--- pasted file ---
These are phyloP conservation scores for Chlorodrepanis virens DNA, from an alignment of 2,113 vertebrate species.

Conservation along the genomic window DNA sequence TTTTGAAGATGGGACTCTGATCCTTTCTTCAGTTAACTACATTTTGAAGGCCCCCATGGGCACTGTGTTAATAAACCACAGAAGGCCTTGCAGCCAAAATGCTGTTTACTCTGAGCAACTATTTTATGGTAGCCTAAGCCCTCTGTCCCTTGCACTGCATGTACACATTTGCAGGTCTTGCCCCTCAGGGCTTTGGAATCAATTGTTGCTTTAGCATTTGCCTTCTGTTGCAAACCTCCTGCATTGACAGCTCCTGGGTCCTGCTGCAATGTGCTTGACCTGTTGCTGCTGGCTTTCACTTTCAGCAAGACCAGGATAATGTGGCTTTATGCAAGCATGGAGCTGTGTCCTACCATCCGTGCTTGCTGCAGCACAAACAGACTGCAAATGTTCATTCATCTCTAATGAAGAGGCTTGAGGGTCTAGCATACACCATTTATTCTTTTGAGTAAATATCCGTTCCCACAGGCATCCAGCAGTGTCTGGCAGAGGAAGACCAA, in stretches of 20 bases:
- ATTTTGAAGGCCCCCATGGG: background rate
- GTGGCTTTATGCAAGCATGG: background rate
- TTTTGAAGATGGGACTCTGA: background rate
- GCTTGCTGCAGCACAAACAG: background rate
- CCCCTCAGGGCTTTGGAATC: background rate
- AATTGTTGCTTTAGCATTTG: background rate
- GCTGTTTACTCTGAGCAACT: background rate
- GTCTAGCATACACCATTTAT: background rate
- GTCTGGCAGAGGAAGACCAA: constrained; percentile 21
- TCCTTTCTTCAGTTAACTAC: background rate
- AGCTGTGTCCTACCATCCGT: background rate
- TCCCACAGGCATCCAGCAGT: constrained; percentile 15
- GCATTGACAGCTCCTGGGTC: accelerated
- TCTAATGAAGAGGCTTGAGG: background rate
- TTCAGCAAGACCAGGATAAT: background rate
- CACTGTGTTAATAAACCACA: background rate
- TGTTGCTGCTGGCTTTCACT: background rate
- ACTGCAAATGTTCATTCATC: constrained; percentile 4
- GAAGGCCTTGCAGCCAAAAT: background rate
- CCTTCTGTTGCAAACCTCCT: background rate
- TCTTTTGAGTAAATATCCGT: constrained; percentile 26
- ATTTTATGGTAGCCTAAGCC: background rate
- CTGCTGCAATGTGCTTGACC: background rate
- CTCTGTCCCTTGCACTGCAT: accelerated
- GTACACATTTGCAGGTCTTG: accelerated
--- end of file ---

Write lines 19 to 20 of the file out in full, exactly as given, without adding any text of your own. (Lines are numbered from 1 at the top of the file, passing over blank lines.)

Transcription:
- TGTTGCTGCTGGCTTTCACT: background rate
- ACTGCAAATGTTCATTCATC: constrained; percentile 4